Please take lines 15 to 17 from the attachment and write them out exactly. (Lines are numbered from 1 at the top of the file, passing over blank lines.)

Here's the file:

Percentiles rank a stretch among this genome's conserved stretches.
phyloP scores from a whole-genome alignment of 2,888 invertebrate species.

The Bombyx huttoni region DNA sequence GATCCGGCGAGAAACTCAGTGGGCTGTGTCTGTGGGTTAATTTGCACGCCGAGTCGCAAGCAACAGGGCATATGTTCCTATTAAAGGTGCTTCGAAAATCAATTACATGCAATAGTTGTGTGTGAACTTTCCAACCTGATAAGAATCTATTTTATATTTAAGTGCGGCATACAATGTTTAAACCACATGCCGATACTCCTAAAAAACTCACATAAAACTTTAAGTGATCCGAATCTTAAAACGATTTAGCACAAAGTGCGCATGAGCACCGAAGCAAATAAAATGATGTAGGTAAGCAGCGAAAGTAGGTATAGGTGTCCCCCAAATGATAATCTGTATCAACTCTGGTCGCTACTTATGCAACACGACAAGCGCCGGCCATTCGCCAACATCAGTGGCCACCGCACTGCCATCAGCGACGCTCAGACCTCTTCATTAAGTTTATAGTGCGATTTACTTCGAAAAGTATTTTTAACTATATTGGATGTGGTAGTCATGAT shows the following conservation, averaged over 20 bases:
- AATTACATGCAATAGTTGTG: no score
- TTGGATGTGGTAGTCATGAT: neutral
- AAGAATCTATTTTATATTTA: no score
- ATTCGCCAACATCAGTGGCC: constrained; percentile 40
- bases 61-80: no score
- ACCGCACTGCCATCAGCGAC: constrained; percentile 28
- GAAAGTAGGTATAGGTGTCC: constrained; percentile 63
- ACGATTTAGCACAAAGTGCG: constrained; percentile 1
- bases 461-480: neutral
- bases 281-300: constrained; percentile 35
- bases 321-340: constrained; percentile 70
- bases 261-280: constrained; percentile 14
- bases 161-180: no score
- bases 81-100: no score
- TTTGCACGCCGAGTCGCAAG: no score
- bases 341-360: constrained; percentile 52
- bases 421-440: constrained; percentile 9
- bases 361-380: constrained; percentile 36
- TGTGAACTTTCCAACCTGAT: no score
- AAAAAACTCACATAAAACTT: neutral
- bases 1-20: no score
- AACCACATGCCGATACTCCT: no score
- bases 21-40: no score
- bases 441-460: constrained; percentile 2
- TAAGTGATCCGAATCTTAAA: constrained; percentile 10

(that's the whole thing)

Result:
- bases 261-280: constrained; percentile 14
- bases 161-180: no score
- bases 81-100: no score